Another example of what can be called “pwede na iyan” bike lanes are those found along Kalayaan Avenue in Quezon City. To be fair, the city made an effort to paint the bicycle lane and put up signs for this. However, one will observe that there is poor enforcement in relation to the bike lane as you would find vehicles parked on the lane. There is also the question of bicycle traffic as there doesn’t seem to be many cyclists along Kalayaan, making the space fair game for other vehicles including tricycles and motorcycles. Then there is the matter of connectivity. The Kalayaan bike lane seems to be isolated and does not have a connection to any other bike lane. The lane around the Elliptical Road, for example, is in the inner side of that road. Teacher’s Village does not have bicycle lanes but perhaps it is not (yet) necessary to have exclusive lanes in the still predominantly residential area (note: commercial establishments are still on the rise along major roads in the village).
Vehicles parked on the Kalayaan Avenue bike lane
Free flowing traffic along Kalayaan – notice the vehicles parked on the sidewalk?
One big question comes to mind with regards to such bike lanes: How do we improve the situation in order to encourage more people to bike? There are many answers to this question and the answers branch out to the infrastructure, policy, social and even societal, and other aspects concerning cycling. What we should bear in mind and what Quezon City and perhaps MMDA should work on is a strategy for promoting non-motorised transport (NMT) that includes walking and cycling that can be implemented metro-wide with safety and efficiency (incl. connectivity) as the main objectives rather than have piecemeal projects for show or demonstration.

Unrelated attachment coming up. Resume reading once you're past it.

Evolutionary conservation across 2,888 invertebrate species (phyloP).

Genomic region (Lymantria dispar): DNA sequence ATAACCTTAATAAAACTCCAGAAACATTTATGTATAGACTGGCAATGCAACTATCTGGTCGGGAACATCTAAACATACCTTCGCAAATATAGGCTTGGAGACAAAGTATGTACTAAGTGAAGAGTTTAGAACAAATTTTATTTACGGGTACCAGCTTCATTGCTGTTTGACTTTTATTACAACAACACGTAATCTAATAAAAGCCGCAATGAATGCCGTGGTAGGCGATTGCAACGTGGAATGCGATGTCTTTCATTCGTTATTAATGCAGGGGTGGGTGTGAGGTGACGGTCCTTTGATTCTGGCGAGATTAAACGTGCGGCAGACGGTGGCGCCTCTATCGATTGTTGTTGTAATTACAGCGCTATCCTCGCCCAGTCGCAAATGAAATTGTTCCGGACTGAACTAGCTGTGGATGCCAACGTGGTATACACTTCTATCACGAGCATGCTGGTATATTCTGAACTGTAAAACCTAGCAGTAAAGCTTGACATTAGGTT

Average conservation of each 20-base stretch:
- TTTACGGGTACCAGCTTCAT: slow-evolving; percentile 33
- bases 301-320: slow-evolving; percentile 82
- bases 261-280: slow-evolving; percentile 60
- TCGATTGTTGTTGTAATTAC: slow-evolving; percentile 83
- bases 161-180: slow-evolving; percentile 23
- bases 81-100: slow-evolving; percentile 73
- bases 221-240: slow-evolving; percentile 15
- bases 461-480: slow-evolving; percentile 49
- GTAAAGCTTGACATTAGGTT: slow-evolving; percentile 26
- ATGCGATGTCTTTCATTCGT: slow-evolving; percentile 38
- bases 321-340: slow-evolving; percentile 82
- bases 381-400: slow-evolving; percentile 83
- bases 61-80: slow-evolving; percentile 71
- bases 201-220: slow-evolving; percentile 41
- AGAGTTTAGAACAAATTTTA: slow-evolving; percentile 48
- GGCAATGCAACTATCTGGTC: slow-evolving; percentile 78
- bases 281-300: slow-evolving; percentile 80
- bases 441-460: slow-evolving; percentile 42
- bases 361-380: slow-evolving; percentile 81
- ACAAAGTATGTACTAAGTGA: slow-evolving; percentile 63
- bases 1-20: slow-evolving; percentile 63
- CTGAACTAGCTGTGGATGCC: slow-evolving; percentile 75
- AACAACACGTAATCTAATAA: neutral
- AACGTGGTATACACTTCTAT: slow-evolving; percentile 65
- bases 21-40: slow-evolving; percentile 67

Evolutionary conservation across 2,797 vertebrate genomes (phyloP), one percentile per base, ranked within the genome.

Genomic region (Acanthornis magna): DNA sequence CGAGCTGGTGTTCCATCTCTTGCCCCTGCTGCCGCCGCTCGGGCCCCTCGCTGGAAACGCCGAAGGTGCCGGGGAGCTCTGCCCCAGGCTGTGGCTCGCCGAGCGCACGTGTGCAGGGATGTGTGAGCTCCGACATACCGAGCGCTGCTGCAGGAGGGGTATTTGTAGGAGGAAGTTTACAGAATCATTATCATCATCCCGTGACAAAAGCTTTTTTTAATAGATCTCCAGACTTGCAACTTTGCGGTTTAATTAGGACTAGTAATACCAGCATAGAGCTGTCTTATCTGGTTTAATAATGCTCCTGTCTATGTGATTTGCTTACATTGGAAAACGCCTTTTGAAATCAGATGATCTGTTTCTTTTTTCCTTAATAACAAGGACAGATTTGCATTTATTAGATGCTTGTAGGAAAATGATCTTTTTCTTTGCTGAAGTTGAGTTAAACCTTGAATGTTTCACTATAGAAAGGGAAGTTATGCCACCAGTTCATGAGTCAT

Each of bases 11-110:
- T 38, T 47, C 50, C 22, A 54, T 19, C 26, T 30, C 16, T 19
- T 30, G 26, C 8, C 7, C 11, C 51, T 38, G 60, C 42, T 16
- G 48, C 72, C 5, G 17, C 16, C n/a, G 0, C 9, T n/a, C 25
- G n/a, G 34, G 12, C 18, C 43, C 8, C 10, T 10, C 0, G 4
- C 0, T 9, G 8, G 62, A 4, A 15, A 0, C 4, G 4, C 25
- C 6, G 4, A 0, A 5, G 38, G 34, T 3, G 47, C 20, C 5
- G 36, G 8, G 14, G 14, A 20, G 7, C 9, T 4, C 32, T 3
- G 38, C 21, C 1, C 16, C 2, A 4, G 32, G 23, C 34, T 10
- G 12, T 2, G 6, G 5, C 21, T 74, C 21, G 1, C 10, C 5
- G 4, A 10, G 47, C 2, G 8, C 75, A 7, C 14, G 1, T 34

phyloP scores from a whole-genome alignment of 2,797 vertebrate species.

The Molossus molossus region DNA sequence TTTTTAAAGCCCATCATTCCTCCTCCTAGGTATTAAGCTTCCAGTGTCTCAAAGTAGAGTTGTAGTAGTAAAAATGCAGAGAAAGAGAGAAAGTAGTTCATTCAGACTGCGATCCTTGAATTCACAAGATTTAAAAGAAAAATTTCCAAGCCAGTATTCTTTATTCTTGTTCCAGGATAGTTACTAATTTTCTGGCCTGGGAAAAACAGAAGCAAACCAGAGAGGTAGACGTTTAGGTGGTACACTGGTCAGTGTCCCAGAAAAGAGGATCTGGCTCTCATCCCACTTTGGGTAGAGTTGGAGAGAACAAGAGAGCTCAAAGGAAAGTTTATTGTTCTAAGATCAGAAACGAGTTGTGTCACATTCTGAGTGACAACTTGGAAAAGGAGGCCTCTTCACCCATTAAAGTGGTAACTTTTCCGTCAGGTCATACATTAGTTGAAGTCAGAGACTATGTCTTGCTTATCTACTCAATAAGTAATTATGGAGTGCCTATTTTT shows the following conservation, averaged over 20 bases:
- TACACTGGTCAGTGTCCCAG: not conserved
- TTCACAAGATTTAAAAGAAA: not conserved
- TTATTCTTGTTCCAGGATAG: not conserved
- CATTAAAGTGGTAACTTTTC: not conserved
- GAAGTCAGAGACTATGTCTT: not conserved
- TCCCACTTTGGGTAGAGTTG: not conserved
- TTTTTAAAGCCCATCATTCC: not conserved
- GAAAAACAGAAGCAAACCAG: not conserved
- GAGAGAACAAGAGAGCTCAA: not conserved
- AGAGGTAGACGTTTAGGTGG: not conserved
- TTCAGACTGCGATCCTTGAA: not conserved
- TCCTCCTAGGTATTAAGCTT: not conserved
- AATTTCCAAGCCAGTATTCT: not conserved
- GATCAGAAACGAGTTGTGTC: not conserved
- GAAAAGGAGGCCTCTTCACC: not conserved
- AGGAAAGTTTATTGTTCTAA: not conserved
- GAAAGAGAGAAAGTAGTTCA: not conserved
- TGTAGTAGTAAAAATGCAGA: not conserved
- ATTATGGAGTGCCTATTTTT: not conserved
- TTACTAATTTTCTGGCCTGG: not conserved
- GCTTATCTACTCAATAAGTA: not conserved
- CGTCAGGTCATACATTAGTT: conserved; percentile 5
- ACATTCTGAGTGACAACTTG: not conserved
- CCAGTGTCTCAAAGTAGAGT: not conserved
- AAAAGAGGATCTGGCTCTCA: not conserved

I want to share an article discussing new guidelines for bikeways released in the US.
Andersen, M. (2017) “Which Bike Lanes Should Be Protected? New Guide Offers Specifics,” Streets Blog USA, https://usa.streetsblog.org/2017/11/01/which-bike-lanes-should-be-protected-new-guide-offers-specifics/ (Last accessed 11/16/2017)
This is useful not only for practitioners or planners but also for academic purposes such as in transportation planning or engineering courses where future planners and engineers are molded.
Fatal crashes involving cyclists have been posted in social media including a recent one involving a mother of two who was run over by a garbage truck that encroached on the on-street/painted bike lane in, of all places, Marikina City. Emphasis on Marikina is made here because it is a city well-known for its comprehensive bikeways network. The network is comprised of segregated and on-street bikeways.
Following are some photos showing examples of good and bad practices pertaining to bikeways design in the Philippines: